Does life flash before our eyes as we die? A Vancouver man's brain scan suggests it's possible
The brainwaves of a dying human brain were captured for the first time in a Vancouver patient
A neuroscience discovery in B.C. could challenge our understanding of what happens during the final moments of life.
In a recently published study, a team of doctors said it managed to capture a recording of a dying human brain for the first time.
The scan of an 87 year-old epilepsy patient who died in Vancouver General Hospital in 2016 revealed a surge of brain activity 30 seconds after his heart stopped beating, with brainwave patterns similar to higher cognitive functions like dreaming and memory recollection.
"That [finding] left us with a lot of excitement but also a lot of questions," said Dr. Ajmal Zemmar, a neurosurgeon in Louisville, Ky., and one of the study's co-authors who was a resident at VGH during the time.
The study, published Feb. 22 in Frontiers in Aging Science, has since received international attention.
Amid the excitement and interest, scientists are careful to point out the patient's brainwave patterns do not definitively indicate memory recall.
An accidental discovery
The team of doctors came upon the brain scan unexpectedly, according to Zemmar.
The patient initially underwent surgery for a subdural hematoma — a build up of blood between the skull and the brain. Zemmar said he started having seizures a few days after surgery, so the team attached an electroencephalogram (EEG) to monitor his brain and oversee his seizures.
The patient went into cardiac arrest mid-treatment, with the EEG monitor still running as he died.
"We didn't know at the time, but in hindsight, we realized that this [had] left us with the first ever recording of the dying human brain," Zemmar said.
After the patient's heart stopped working, the EEG recording showed a burst of gamma activity associated with dreaming, meditation and memory recall.
"This really led us to speculate to say [the dying are] undergoing flashbacks of memories — of very significant life moments flashing in their brain in the span of seconds just before they die," Zemmar said.
He said people who had near-death experiences have provided such accounts — but is cautious not to liken the phenomenon to how it is dramatized in fiction.
"That I would have to leave to the descriptions of the patients who have gone and experienced near-death experiences and what they describe to us," he said. "The movies are made based on these experiences, not the other way around."
Dr. Lawrence Ward, a professor of psychology at the University of B.C., who was not involved in the study, stressed that an EEG recording will not yield definitive results.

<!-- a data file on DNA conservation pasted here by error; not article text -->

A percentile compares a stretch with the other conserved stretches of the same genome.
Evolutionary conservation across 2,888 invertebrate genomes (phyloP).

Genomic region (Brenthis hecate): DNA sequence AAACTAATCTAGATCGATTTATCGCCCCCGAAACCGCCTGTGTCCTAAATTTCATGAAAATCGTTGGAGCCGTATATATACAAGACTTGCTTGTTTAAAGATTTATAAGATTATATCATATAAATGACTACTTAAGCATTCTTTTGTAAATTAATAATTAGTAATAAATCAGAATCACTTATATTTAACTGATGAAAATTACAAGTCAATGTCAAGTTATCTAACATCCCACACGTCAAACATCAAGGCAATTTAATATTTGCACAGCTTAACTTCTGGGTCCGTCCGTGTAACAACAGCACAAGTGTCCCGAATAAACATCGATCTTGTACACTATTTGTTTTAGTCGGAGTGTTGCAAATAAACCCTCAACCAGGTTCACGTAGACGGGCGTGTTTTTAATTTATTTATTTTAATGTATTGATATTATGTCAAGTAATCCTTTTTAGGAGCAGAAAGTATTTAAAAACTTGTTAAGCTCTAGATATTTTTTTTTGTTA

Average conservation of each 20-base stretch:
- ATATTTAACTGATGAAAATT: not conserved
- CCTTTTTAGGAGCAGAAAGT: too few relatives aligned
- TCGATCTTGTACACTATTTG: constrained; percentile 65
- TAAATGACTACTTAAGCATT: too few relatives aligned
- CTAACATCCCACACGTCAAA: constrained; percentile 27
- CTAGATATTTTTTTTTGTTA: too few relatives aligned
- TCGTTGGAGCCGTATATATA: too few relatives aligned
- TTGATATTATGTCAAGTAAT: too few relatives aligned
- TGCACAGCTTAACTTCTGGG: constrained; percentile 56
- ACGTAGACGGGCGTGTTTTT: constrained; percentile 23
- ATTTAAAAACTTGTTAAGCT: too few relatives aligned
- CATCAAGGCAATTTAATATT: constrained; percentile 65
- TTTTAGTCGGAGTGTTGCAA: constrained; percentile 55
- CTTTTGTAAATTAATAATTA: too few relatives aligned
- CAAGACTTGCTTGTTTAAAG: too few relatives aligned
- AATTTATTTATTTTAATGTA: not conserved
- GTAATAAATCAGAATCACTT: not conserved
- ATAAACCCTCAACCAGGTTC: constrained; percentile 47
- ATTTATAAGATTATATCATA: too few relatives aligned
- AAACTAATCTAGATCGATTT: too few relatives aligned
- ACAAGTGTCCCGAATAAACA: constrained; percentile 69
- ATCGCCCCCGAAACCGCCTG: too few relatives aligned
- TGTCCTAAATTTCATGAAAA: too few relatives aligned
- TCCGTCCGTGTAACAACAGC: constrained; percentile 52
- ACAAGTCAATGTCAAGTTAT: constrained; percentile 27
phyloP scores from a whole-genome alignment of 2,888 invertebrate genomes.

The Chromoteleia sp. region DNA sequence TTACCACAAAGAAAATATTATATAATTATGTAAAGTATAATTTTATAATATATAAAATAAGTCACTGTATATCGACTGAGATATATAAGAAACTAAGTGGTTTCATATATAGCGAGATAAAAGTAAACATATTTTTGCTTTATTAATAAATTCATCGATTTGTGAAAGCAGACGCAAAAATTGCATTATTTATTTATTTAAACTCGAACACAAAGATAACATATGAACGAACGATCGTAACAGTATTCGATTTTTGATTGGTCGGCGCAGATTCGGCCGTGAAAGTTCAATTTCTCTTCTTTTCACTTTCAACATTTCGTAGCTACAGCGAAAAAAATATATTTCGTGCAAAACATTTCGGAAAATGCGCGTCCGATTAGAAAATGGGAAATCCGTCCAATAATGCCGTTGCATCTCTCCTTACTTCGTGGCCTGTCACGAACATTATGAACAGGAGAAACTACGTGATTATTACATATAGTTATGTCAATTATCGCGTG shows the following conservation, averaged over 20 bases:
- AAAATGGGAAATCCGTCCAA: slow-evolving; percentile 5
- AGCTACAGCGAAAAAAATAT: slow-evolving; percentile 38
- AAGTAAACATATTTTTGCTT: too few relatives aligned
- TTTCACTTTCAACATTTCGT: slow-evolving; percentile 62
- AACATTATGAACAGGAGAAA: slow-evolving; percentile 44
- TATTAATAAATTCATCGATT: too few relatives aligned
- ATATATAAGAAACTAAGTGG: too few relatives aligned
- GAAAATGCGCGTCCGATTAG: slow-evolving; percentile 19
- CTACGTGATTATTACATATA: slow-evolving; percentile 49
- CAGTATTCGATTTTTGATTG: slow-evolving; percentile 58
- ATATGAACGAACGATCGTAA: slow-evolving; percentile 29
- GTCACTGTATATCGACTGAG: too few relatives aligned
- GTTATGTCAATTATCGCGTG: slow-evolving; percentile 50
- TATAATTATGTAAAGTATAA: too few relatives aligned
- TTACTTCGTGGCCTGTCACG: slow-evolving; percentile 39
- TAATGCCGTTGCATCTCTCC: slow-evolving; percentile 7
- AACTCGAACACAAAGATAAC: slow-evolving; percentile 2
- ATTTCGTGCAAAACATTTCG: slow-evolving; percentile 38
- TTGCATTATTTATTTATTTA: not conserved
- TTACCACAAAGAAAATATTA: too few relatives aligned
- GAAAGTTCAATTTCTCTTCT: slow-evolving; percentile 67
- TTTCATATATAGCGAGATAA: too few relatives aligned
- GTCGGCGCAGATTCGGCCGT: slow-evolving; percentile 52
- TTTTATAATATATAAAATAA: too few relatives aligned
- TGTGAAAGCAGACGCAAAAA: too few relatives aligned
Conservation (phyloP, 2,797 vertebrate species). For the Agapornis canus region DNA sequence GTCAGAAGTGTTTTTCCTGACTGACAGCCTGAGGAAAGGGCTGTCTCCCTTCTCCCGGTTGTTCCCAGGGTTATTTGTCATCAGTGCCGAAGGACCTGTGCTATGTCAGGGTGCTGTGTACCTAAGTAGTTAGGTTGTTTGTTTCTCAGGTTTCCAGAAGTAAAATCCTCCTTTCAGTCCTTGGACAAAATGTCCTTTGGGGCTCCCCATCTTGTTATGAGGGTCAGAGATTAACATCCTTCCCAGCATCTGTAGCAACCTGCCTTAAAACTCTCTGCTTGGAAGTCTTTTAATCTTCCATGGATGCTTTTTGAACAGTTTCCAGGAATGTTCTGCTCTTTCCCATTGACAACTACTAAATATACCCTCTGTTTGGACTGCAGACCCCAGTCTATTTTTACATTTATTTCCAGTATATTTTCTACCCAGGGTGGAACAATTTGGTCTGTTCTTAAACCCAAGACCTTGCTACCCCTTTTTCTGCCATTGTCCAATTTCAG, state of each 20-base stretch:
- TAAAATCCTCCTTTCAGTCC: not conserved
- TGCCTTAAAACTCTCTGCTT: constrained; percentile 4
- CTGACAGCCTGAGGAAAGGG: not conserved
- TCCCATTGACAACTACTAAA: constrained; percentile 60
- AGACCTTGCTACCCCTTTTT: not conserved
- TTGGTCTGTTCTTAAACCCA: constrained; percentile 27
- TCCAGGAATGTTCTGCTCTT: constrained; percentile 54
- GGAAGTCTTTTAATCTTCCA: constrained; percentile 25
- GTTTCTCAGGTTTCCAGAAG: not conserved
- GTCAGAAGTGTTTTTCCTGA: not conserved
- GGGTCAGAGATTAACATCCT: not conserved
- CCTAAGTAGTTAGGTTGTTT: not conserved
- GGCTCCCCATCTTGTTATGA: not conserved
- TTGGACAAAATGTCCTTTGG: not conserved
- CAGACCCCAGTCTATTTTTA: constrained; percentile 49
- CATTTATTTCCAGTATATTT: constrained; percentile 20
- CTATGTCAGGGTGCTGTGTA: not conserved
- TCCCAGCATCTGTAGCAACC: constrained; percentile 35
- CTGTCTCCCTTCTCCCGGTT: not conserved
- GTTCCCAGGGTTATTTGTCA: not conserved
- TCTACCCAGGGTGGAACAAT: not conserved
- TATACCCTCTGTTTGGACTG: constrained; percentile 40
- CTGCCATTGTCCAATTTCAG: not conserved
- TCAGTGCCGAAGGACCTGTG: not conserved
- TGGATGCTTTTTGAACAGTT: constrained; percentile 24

"(The study) is correct that some aspects of the oscillations have been related to memories," said Ward. "But they need to have a more detailed and comprehensive array of electrodes that infer into the brain."
The Vancouver patient is the only case known so far — though the study team cross-referenced the patient's data sets with a 2013 study conducted on rats that had similar results — and Ward notes the patient's brainwaves could have also resulted from random neural firing.
He said recording the brainwaves of a younger person could have an entirely different result.
"This is a very distressed brain," said Ward. "It's dying and it doesn't have the repair and resilience a 20 year-old brain has."
At what point does a human life end?
The patient's brain recording is giving scientists plenty to ponder.
The EEG recording shows a burst of brain activity after the patient's heart stopped, indicating the mind is the last sign of life before the person dies.
This led Zemmar to question whether monitoring the brain instead of the heart is a more suitable way to call a patient's time of death.
He said he wants to pursue a study that integrates the use of an EEG alongside an EKG to test what truly is the last sign of activity in the human body.
A message of comfort
Zemmar said he has received an influx of responses and interest from across the globe, but he has lost contact with the person he especially wants the study to reach — the daughter of the patient, whom he had previously been in touch with.
"I would like to tell them that their father, although he passed six years ago, is giving a very unique piece of knowledge to neuroscience and goes into history as the first ever recorded dying human brain," Zemmar said.
Zemmar acknowledged that taking the study further would be difficult. He said it would require an experiment on healthy humans with no pathologies.
But while he said he can't say for sure these brainwave patterns are related to memories, he hopes this discovery would provide some comfort to those losing their loved ones.
"I hope that it would give them calm to know that perhaps [their loved one] is not suffering from pain, but they're replaying some of the nicest memories and moments of life before they go," he said.